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Saturday, October 29, 2016
'The Lord is present in children and waits for us in them'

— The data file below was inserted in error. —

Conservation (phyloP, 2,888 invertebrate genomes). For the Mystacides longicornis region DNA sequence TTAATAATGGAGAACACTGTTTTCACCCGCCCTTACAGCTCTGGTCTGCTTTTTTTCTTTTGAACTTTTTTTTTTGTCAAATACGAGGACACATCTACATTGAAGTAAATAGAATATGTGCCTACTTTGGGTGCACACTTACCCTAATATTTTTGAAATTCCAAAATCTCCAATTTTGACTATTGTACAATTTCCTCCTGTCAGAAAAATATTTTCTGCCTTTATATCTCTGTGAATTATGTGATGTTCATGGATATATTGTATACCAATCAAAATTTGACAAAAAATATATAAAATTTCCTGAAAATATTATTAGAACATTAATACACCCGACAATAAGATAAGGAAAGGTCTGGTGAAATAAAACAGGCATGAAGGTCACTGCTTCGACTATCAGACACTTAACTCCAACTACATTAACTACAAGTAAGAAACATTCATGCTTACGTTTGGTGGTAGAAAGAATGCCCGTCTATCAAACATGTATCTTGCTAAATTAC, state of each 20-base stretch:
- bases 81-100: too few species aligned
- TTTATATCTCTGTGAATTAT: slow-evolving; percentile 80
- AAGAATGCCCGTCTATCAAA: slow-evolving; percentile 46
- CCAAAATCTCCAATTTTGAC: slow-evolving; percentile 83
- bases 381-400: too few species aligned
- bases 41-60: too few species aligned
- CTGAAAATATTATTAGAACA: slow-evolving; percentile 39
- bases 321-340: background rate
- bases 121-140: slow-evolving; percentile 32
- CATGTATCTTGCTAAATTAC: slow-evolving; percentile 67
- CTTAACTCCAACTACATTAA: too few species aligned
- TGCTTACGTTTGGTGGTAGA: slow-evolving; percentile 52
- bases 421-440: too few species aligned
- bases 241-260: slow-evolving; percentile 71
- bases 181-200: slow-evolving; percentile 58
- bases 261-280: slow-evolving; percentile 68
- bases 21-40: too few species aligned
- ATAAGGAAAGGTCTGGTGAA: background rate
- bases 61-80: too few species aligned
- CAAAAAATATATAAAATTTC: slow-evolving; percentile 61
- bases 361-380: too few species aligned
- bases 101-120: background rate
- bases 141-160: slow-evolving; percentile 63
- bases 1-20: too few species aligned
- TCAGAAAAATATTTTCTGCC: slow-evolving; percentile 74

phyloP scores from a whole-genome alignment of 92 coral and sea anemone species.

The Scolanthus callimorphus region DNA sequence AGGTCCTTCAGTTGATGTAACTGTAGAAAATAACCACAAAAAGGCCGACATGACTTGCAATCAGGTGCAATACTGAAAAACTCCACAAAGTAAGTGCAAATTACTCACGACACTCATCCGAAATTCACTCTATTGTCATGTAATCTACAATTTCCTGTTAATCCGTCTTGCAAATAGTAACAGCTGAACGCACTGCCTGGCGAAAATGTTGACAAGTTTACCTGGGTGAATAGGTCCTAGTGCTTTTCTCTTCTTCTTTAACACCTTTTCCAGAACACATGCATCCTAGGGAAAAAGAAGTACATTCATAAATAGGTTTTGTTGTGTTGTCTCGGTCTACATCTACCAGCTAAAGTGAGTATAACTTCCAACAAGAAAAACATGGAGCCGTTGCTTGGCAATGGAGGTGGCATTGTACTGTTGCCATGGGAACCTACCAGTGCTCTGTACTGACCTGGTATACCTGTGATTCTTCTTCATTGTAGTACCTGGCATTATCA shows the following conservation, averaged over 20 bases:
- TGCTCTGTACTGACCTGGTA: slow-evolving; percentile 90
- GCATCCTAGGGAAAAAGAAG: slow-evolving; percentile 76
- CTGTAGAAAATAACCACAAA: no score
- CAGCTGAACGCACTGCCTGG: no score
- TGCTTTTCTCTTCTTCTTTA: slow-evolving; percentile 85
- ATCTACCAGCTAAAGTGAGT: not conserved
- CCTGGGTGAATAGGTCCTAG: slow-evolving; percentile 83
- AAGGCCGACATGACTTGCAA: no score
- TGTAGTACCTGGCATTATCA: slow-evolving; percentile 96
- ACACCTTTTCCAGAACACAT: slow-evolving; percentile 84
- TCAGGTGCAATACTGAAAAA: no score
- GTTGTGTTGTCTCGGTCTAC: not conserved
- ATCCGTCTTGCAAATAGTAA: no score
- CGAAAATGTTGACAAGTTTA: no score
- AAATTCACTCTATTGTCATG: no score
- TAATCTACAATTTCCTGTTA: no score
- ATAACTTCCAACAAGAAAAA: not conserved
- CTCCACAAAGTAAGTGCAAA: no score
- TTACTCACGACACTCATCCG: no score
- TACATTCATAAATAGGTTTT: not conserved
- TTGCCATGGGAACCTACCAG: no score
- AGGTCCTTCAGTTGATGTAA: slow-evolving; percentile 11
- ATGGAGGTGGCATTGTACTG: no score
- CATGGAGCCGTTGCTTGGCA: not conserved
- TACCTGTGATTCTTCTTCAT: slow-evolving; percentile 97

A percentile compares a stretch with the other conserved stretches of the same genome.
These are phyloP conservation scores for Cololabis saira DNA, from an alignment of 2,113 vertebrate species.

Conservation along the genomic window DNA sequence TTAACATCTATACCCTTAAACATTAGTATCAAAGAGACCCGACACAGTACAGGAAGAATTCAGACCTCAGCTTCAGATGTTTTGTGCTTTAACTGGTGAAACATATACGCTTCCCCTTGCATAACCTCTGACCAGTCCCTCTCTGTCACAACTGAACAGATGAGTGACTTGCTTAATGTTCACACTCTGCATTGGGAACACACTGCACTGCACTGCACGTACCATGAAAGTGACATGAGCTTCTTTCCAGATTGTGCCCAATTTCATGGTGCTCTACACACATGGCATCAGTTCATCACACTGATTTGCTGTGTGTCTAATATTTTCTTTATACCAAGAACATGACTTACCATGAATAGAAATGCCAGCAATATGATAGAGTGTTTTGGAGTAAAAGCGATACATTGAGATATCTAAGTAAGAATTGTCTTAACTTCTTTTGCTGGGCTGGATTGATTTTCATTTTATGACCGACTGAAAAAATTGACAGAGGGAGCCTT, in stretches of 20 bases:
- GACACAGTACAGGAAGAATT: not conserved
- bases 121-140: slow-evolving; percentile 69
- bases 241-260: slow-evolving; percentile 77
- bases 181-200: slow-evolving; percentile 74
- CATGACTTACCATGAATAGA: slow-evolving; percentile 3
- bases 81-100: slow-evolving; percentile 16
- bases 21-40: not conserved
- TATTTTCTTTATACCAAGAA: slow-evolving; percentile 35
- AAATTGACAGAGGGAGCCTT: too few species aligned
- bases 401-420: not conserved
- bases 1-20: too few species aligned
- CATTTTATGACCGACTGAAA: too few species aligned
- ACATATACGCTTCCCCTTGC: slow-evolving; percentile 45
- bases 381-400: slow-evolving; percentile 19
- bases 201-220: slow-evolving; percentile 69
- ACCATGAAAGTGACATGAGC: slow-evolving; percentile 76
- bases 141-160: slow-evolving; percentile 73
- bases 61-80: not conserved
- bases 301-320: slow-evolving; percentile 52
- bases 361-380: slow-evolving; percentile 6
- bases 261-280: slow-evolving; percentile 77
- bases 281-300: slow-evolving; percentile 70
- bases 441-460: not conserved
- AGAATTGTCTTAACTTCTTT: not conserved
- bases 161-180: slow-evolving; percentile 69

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 Yesterday Archbishop Paul Josef Cordes, president of the Pontifical Council "Cor Unum," presented the Holy Father's Lenten Message for 2004. The theme of this year's message is: "Whoever receives one such child in my name receives me." Mgr Karel Kasteel, secretary of the same dicastery, and Fr Angelo D'Agostino, SJ, founder and medical director of Nyumbani - The Children of God Relief Institute in Nairobi, Kenya were also present. Archbishop Cordes affirmed that in this year's message, the Pope wants to awaken consciences to the condition of children who were Jesus' favourites. "Treating them with indifference and rejecting them," he said, "means rejecting the Lord because He is present in them and He waits for us in them." "Children are the 'smallest,' the neediest of all," he continued, "infants depend completely on the love of others; they are alive thanks to what those who are responsible for them give them." Referring to the tragedy of AIDS, which John Paul II talks about in the Message, the president of "Cor Unum" indicated that children affected by the disease "prompt the greatest question that man asks himself about the goodness of the Heavenly Father: What evil have these children done to merit such suffering? From a human standpoint, there is no response to such a question. The Pope responds in this way in the Message: 'Only faith can make us begin to understand so profound an abyss of suffering'." Citing the Pope's words that Lent is a "call for a radical conversion," Archbishop Cordes underlined that "this conversion will be the fruit of our getting close to God, of a reflection of His light and the grace of the sacrament of confession." Jesus accepted suffering "freely to save us from our sins. The perspective of faith gives us the courage to open our heart to our brothers and sisters in need, to children who are suffering." At the end of his speech, the president of the dicastery announced two initiatives: the production by the Vatican Post Office of a series of special stamps on the Lenten message as well as a development project for orphan children with AIDS in the diocese of Nairobi, Kenya. Donations from outside Italy can be sent to the Pontifical Council "Cor Unum," Vatican City State, 00120, indicating that the sum is for Fr. D'Agostino's project in Nairobi. Fr Angelo D'Agostino noted that "with Ignatian insight, finding God in all things has served to find life in apparent death, healing in sickness, knowledge in ignorance. In the past the Church brought solace to lepers and the plague victim; today, HIV/AIDS cries out for relief. As a physician/priest I have tried to answer that cry." He spoke of his many years of experience in Nairobi with HIV+ children, an overwhelming number of whom are orphans, pointing out that "in the early days we averaged two or three deaths a month, but since the advent of Anti-Retro Virus medications that has dropped drastically so that for all of 2003 we had not a single fatality. The ARV drugs are partly donated by the Brazilian government gratis but some have to be bought on the open market." In the community-based program serving 1,000 HIV+ orphans, "we suffer seven or eight deaths each month because we do not have the funds to pay the unaffordable prices demanded by the big international drug companies. Today at least 400 people die every day in Kenya because of AIDS." Fr D'Agostino underscored that the fact that AIDS is a killer in Africa and a chronic disease in Europe and North America is due to "the genocidal action of the drug cartels who refuse to make the drugs affordable in Africa even after they reported a $517 billion profit in 2002. This is a moral issue that shows the lack of social conscience by these capitalistic enterprises, which could easily save the lives of the 25 million sub-Saharan Africans who are HIV+ and otherwise doomed. How will we as Christians explain this silence on our part some 50 years from now?" Source: VIS
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